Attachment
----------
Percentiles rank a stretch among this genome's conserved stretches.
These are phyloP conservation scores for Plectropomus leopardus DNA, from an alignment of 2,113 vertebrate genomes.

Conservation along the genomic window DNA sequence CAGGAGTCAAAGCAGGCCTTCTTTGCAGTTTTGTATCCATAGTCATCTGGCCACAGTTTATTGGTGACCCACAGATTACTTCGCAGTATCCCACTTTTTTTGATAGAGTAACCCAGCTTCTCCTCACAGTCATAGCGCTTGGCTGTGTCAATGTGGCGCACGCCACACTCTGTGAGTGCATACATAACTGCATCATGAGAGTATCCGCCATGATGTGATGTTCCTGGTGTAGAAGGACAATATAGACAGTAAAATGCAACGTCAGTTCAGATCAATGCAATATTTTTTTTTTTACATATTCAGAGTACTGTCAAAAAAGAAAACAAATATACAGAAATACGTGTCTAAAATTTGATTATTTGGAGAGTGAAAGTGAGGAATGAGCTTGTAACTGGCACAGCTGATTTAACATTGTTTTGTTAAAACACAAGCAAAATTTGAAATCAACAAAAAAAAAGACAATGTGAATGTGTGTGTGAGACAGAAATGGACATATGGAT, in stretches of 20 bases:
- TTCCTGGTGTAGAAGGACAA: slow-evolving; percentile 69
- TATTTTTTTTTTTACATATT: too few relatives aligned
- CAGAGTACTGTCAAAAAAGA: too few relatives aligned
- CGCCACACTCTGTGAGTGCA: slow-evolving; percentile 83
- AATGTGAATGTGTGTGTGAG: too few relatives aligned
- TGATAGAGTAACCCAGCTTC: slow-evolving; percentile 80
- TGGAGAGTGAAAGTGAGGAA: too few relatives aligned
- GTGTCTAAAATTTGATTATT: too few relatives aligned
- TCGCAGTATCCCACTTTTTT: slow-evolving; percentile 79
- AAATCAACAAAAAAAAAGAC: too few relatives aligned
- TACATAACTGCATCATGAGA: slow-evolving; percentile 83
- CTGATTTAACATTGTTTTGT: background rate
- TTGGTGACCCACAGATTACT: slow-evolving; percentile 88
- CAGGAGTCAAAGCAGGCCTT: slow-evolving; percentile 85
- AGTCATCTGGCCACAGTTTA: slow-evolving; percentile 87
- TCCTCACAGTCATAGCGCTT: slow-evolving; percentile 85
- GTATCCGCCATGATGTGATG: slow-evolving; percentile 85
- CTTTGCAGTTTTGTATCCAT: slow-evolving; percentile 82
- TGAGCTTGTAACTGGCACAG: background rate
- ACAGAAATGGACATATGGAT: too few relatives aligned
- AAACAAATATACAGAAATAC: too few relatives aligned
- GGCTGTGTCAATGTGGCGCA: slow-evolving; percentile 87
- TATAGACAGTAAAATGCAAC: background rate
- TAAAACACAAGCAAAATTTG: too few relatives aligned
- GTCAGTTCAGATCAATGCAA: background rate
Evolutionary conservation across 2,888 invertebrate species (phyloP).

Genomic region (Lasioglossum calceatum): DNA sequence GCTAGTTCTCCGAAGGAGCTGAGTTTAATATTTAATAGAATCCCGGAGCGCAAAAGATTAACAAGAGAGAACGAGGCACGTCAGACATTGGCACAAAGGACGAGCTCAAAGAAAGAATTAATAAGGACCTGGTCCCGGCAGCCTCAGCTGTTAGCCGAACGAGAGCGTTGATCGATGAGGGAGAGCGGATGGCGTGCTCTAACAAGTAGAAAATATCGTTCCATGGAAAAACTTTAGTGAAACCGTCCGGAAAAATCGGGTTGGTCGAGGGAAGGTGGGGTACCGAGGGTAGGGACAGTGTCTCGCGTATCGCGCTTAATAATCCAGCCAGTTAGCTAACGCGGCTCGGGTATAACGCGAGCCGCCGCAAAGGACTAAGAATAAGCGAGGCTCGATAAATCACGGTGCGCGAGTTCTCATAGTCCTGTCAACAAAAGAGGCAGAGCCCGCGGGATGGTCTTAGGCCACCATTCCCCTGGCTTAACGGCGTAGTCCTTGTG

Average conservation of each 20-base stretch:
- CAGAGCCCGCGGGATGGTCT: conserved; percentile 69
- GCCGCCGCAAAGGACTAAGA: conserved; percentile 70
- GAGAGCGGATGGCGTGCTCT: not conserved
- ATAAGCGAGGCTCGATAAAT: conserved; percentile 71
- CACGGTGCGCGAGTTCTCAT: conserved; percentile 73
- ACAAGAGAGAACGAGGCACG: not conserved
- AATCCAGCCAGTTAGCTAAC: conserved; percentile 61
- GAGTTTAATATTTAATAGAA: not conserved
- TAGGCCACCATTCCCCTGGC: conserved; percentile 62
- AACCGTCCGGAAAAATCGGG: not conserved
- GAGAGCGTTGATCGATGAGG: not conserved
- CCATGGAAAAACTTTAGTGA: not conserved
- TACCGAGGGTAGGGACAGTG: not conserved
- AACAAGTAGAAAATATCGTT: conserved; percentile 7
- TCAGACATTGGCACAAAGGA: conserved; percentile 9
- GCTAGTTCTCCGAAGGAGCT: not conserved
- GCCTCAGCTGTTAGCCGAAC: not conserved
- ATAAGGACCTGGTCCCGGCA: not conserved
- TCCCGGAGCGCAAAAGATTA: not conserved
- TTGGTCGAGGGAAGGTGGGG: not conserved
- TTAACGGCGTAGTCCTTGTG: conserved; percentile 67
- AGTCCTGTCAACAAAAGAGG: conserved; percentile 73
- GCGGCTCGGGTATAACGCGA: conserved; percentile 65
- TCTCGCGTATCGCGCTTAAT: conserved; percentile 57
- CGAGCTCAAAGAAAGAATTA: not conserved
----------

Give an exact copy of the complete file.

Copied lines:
Percentiles rank a stretch among this genome's conserved stretches.
These are phyloP conservation scores for Plectropomus leopardus DNA, from an alignment of 2,113 vertebrate genomes.

Conservation along the genomic window DNA sequence CAGGAGTCAAAGCAGGCCTTCTTTGCAGTTTTGTATCCATAGTCATCTGGCCACAGTTTATTGGTGACCCACAGATTACTTCGCAGTATCCCACTTTTTTTGATAGAGTAACCCAGCTTCTCCTCACAGTCATAGCGCTTGGCTGTGTCAATGTGGCGCACGCCACACTCTGTGAGTGCATACATAACTGCATCATGAGAGTATCCGCCATGATGTGATGTTCCTGGTGTAGAAGGACAATATAGACAGTAAAATGCAACGTCAGTTCAGATCAATGCAATATTTTTTTTTTTACATATTCAGAGTACTGTCAAAAAAGAAAACAAATATACAGAAATACGTGTCTAAAATTTGATTATTTGGAGAGTGAAAGTGAGGAATGAGCTTGTAACTGGCACAGCTGATTTAACATTGTTTTGTTAAAACACAAGCAAAATTTGAAATCAACAAAAAAAAAGACAATGTGAATGTGTGTGTGAGACAGAAATGGACATATGGAT, in stretches of 20 bases:
- TTCCTGGTGTAGAAGGACAA: slow-evolving; percentile 69
- TATTTTTTTTTTTACATATT: too few relatives aligned
- CAGAGTACTGTCAAAAAAGA: too few relatives aligned
- CGCCACACTCTGTGAGTGCA: slow-evolving; percentile 83
- AATGTGAATGTGTGTGTGAG: too few relatives aligned
- TGATAGAGTAACCCAGCTTC: slow-evolving; percentile 80
- TGGAGAGTGAAAGTGAGGAA: too few relatives aligned
- GTGTCTAAAATTTGATTATT: too few relatives aligned
- TCGCAGTATCCCACTTTTTT: slow-evolving; percentile 79
- AAATCAACAAAAAAAAAGAC: too few relatives aligned
- TACATAACTGCATCATGAGA: slow-evolving; percentile 83
- CTGATTTAACATTGTTTTGT: background rate
- TTGGTGACCCACAGATTACT: slow-evolving; percentile 88
- CAGGAGTCAAAGCAGGCCTT: slow-evolving; percentile 85
- AGTCATCTGGCCACAGTTTA: slow-evolving; percentile 87
- TCCTCACAGTCATAGCGCTT: slow-evolving; percentile 85
- GTATCCGCCATGATGTGATG: slow-evolving; percentile 85
- CTTTGCAGTTTTGTATCCAT: slow-evolving; percentile 82
- TGAGCTTGTAACTGGCACAG: background rate
- ACAGAAATGGACATATGGAT: too few relatives aligned
- AAACAAATATACAGAAATAC: too few relatives aligned
- GGCTGTGTCAATGTGGCGCA: slow-evolving; percentile 87
- TATAGACAGTAAAATGCAAC: background rate
- TAAAACACAAGCAAAATTTG: too few relatives aligned
- GTCAGTTCAGATCAATGCAA: background rate
Evolutionary conservation across 2,888 invertebrate species (phyloP).

Genomic region (Lasioglossum calceatum): DNA sequence GCTAGTTCTCCGAAGGAGCTGAGTTTAATATTTAATAGAATCCCGGAGCGCAAAAGATTAACAAGAGAGAACGAGGCACGTCAGACATTGGCACAAAGGACGAGCTCAAAGAAAGAATTAATAAGGACCTGGTCCCGGCAGCCTCAGCTGTTAGCCGAACGAGAGCGTTGATCGATGAGGGAGAGCGGATGGCGTGCTCTAACAAGTAGAAAATATCGTTCCATGGAAAAACTTTAGTGAAACCGTCCGGAAAAATCGGGTTGGTCGAGGGAAGGTGGGGTACCGAGGGTAGGGACAGTGTCTCGCGTATCGCGCTTAATAATCCAGCCAGTTAGCTAACGCGGCTCGGGTATAACGCGAGCCGCCGCAAAGGACTAAGAATAAGCGAGGCTCGATAAATCACGGTGCGCGAGTTCTCATAGTCCTGTCAACAAAAGAGGCAGAGCCCGCGGGATGGTCTTAGGCCACCATTCCCCTGGCTTAACGGCGTAGTCCTTGTG

Average conservation of each 20-base stretch:
- CAGAGCCCGCGGGATGGTCT: conserved; percentile 69
- GCCGCCGCAAAGGACTAAGA: conserved; percentile 70
- GAGAGCGGATGGCGTGCTCT: not conserved
- ATAAGCGAGGCTCGATAAAT: conserved; percentile 71
- CACGGTGCGCGAGTTCTCAT: conserved; percentile 73
- ACAAGAGAGAACGAGGCACG: not conserved
- AATCCAGCCAGTTAGCTAAC: conserved; percentile 61
- GAGTTTAATATTTAATAGAA: not conserved
- TAGGCCACCATTCCCCTGGC: conserved; percentile 62
- AACCGTCCGGAAAAATCGGG: not conserved
- GAGAGCGTTGATCGATGAGG: not conserved
- CCATGGAAAAACTTTAGTGA: not conserved
- TACCGAGGGTAGGGACAGTG: not conserved
- AACAAGTAGAAAATATCGTT: conserved; percentile 7
- TCAGACATTGGCACAAAGGA: conserved; percentile 9
- GCTAGTTCTCCGAAGGAGCT: not conserved
- GCCTCAGCTGTTAGCCGAAC: not conserved
- ATAAGGACCTGGTCCCGGCA: not conserved
- TCCCGGAGCGCAAAAGATTA: not conserved
- TTGGTCGAGGGAAGGTGGGG: not conserved
- TTAACGGCGTAGTCCTTGTG: conserved; percentile 67
- AGTCCTGTCAACAAAAGAGG: conserved; percentile 73
- GCGGCTCGGGTATAACGCGA: conserved; percentile 65
- TCTCGCGTATCGCGCTTAAT: conserved; percentile 57
- CGAGCTCAAAGAAAGAATTA: not conserved